Dr. Arthur Scherbius begins manufacturing the Enigma machine, capable of transcribing coded information. Enigma is later used by the German forces in WWII.
Timeline: Digital Technology and Preservation
"Bomba," a highly specific electro-mechanical device, successfully decodes many German Luftwaffe and Navy messages for the Allies.
Construction of the ENIAC, one of the first electronic computers, is completed. ENIAC filled an entire room, weighed thirty tons, and consumed two hundred kilowatts of power.
Grace Hopper finds the first computer bug. A moth had been caught in the circuitry of the Mark II computer system at Harvard.
The first commercial computer, UNIVAC I, is introduced.
Introduction of DIGITAL's PDP-8, the world's first mass-produced minicomputer.
UNIX Time Sharing System First Edition is patented by Bell Labs.
Atari releases Pong, the first commercial video game.
Intel introduces its 200-KHz 8008 chip, the first commercial 8-bit microprocessor. This sparks the development of smaller, faster, and cheaper computers.
Xerox Alto is the first personal computer with a built-in mouse and a graphical user interface (GUI) from which most modern GUIs are derived.
The Altair 8800 is sold as a kit. Its creator, Ed Roberts, coins the term "personal computer."
The Kurzweil Reading Machine combines omni-font OCR, flat-bed scanners, and text-to-speech synthesis to create the first print-to-speech reading machine for the blind. This is the first practical application of OCR technology.
First appearance of an interpreted BASIC programming language.
Introduction of the VAX-11/780 "supermini" computer.
CP/M Operating system developed by Digital Research Corporation becomes the dominant standard for the personal computer in business, but incompatible floppy disk formats and the success of MS-DOS and the IBM PC in 1981 eventually led to its demise.
The VMS 1.0 operating system is designed by Digital in conjunction with their 32-bit VAX processor for use in time sharing, batch processing, and transaction processing.
Philips releases the laserdisc player.
WordStar software becomes the first commercially successful word processor.
FORTRAN 77 programming language is created.
Digital faxes using uniform data standards appear.
Apple's Lisa is introduced, the first commercial microcomputer with a graphical user interface.
As personal computers become more powerful, people become accustomed to faster machines and graphical interfaces. Use shifts from centralized mainframes to personal computers distributed over a network.
Philips and Sony introduce CD-ROM technology.
Apple Macintosh is introduced, the first mainstream commercial computer with a graphical user interface. In six months sales of the computer reach 100,000.
The combination of Aldus PageMaker for the Macintosh and the Apple LaserWriter laser printer usher in the era of desktop publishing.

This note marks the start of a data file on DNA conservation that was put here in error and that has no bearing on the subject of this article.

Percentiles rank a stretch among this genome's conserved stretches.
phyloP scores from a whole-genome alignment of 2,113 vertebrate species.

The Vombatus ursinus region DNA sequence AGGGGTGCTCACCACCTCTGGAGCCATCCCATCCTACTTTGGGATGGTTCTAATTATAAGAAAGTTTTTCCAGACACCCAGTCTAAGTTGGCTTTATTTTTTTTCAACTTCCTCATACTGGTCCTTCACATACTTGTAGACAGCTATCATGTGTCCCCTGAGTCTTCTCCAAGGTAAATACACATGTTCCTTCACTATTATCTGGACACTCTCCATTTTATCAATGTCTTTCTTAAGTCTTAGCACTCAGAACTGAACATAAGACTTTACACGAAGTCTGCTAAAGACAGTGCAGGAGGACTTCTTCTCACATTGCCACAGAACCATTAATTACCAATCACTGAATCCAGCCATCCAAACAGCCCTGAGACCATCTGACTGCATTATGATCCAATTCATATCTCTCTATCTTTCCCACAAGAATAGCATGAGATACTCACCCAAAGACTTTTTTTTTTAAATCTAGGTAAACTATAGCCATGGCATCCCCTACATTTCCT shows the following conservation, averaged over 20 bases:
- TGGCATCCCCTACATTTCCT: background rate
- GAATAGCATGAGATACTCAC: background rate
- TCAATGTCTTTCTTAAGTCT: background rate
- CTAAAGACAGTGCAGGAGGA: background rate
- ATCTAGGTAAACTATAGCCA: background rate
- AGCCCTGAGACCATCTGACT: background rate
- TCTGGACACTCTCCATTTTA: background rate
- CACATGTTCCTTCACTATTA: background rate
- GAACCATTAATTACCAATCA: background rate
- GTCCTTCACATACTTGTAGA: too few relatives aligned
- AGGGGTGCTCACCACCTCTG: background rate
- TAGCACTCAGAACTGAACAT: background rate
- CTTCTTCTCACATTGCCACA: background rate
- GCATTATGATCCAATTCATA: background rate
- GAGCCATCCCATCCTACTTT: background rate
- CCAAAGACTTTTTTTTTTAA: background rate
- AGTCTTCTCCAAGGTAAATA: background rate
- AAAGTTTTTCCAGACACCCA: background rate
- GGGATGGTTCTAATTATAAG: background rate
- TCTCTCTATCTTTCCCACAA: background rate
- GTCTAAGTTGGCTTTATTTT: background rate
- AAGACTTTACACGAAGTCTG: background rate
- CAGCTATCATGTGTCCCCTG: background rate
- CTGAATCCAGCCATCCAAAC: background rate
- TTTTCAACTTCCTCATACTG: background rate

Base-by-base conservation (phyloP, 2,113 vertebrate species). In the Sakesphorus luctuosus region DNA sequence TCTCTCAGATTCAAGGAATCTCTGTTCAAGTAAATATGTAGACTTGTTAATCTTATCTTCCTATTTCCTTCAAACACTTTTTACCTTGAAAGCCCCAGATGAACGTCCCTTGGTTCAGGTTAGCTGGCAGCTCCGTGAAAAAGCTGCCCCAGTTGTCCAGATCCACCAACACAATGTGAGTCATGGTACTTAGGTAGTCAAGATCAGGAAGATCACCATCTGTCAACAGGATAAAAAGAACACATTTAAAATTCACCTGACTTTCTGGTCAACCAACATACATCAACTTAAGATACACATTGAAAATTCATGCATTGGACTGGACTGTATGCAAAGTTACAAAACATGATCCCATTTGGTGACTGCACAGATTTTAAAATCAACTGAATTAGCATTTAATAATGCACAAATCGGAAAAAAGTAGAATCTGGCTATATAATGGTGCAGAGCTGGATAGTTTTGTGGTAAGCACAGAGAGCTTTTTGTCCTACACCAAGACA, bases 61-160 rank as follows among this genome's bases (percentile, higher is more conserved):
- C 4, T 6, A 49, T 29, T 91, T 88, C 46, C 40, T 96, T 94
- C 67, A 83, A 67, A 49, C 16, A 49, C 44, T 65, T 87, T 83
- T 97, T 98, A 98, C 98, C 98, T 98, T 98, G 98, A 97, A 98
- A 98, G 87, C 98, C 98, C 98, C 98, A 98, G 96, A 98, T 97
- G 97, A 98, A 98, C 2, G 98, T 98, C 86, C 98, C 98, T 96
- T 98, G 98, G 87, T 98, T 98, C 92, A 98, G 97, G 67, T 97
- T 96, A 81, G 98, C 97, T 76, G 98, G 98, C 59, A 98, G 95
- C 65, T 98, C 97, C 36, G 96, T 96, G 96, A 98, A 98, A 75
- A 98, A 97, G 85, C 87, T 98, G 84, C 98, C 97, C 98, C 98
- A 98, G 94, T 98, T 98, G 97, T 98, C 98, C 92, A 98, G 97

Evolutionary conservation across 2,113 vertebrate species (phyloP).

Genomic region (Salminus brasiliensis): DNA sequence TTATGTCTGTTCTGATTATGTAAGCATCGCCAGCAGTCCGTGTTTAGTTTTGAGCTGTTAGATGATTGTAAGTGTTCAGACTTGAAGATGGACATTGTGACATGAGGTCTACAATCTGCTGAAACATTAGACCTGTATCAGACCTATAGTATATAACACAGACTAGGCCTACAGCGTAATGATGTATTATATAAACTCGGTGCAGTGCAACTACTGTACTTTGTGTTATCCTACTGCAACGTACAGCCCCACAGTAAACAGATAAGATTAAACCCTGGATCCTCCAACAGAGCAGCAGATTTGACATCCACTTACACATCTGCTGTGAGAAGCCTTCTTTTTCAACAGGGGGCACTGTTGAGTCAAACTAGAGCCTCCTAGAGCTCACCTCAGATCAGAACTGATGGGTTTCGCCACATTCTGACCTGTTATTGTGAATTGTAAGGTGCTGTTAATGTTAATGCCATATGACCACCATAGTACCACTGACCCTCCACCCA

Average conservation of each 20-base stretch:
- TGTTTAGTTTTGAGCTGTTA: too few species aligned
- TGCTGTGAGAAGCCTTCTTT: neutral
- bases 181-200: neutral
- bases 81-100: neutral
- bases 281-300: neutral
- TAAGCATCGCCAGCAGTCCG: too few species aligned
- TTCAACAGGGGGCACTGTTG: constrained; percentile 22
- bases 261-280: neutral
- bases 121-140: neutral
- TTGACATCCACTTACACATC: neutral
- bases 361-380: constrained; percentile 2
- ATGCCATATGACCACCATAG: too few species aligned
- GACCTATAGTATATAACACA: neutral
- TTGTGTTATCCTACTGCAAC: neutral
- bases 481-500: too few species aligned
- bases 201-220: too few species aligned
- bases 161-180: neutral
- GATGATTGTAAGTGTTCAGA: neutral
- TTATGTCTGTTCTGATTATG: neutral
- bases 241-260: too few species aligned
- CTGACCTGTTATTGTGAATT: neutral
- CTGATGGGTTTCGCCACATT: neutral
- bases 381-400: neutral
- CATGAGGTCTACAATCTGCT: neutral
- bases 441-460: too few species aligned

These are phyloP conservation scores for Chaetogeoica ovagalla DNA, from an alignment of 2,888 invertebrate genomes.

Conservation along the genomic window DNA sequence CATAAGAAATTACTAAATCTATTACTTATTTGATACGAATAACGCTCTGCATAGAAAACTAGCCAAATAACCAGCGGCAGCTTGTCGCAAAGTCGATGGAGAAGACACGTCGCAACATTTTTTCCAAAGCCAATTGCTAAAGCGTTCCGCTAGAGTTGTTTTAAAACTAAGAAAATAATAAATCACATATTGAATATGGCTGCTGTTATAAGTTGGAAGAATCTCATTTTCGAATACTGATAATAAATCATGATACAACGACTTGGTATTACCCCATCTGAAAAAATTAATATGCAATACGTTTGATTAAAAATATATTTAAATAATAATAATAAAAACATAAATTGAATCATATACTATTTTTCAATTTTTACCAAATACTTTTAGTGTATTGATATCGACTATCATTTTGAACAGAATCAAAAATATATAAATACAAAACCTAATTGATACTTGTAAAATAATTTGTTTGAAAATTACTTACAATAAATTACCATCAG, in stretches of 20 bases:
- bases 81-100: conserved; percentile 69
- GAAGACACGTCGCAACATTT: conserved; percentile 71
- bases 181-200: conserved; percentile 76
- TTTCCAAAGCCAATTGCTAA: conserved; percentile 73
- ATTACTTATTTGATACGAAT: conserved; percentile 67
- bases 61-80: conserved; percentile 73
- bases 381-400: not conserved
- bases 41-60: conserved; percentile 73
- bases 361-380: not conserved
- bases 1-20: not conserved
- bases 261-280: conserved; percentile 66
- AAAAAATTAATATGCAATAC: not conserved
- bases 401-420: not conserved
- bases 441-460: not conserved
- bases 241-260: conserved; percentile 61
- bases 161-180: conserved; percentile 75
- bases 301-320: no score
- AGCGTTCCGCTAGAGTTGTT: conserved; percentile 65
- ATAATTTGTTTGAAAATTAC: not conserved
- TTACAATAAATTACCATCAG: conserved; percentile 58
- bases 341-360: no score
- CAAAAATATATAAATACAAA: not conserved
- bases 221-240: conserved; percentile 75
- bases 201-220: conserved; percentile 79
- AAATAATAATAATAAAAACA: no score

A Carnegie Mellon doctoral student named Feng-hsiung Hsu begins to develop a chess-playing computer called "Chiptest," which evolves into Deep Blue.
Microsoft Windows 1.0 is created, representing a shift from the DOS operating system.
NCSA develops NCSA telnet, making it easier to connect to a remote computer.
IBM sends clone manufacturers letters demanding retroactive licensing fees.
Microsoft Windows 3.0 is released, beginning the era of Microsoft's domination of the software industry.
Archie software for searching FTP sites is released.
Veronica, a Gopher search engine, is released.
IEEE1394, a.k.a Firewire, is introduced as a new standard for connecting computer devices. Initially proposed as a successor to SCSI, Firewire’s fast data transfer speeds made it well suited for video devices, such as digital camcorders, and hard drives.
Iomega debuts high-capacity drives "Jaz" and "Zip".
Java, an object-oriented programming language, is announced by Sun.
The Xerox DocuTech Publishing System is designed for "print-on-demand" network accessed document publishing.
The Kodak DC40 and the Apple QuickTake 100 become the first digital cameras marketed for consumers.
Internet Explorer 2.0 web browser is introduced.
MP-3 players for downloaded Internet audio appear.
Apple introduces the iMac, which revolutionized the PC industry with its design, along with some key features such as the inclusion of USB ports and the purposeful exclusion of a floppy drive.
Microsoft Windows 98 is released.
A commercial Digital Video Recording (DVR) system is developed by TiVo, Inc. Reruns of Columbo can now be recorded digitally, saved, and viewed anytime.
Macintosh OS X is released.
After 21 years of selling hard drives, Quantum switches to higher-level storage products and services.
Windows XP is released.
QuickTime 6.0 is released.
Universal Serial Bus 2.0 (USB) is released. Building on USB 1.0 introduced in 1995, this serial bus can connect up to 127 devices, supports speeds of up to 480Mbps, allows plug-and-play and hot-swapping.
Apple's family of personal music players, the iPod, dominates the market with over 5.7 million units sold since their debut in late 2001.
Version 1.0 of the open source iRODS, a data grid software system, is released by the San Diego Supercomputer Center's Data Intensive Cyber Environments (DICE) group.
First iPad released.
DataUp tool merges with data sharing platform, DASH.